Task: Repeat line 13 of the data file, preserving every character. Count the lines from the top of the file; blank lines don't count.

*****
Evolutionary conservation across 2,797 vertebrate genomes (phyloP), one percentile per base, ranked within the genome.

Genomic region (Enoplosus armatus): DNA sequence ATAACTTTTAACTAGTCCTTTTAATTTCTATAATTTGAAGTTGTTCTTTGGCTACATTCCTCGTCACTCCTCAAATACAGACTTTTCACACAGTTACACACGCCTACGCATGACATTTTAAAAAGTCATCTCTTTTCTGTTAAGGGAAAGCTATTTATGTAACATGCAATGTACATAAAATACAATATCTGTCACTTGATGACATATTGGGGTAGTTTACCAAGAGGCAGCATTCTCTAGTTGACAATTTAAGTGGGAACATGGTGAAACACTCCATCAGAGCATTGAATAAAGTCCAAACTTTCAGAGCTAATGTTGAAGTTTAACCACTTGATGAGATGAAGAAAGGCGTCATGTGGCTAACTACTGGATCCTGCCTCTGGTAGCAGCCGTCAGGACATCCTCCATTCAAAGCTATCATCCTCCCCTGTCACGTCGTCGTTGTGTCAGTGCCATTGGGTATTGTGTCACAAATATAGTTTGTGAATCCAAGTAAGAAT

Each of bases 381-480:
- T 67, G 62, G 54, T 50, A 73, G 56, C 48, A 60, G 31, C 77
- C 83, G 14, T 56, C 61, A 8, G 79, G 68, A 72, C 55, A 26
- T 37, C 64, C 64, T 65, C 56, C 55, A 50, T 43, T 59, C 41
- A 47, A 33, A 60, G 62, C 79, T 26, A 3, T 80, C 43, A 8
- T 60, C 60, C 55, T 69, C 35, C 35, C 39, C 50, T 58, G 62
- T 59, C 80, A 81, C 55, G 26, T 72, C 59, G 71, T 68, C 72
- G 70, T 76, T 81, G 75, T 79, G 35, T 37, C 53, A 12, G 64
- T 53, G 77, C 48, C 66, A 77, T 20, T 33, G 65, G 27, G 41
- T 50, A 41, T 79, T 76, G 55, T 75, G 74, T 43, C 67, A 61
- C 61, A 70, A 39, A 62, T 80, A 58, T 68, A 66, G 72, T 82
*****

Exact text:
- C 61, A 70, A 39, A 62, T 80, A 58, T 68, A 66, G 72, T 82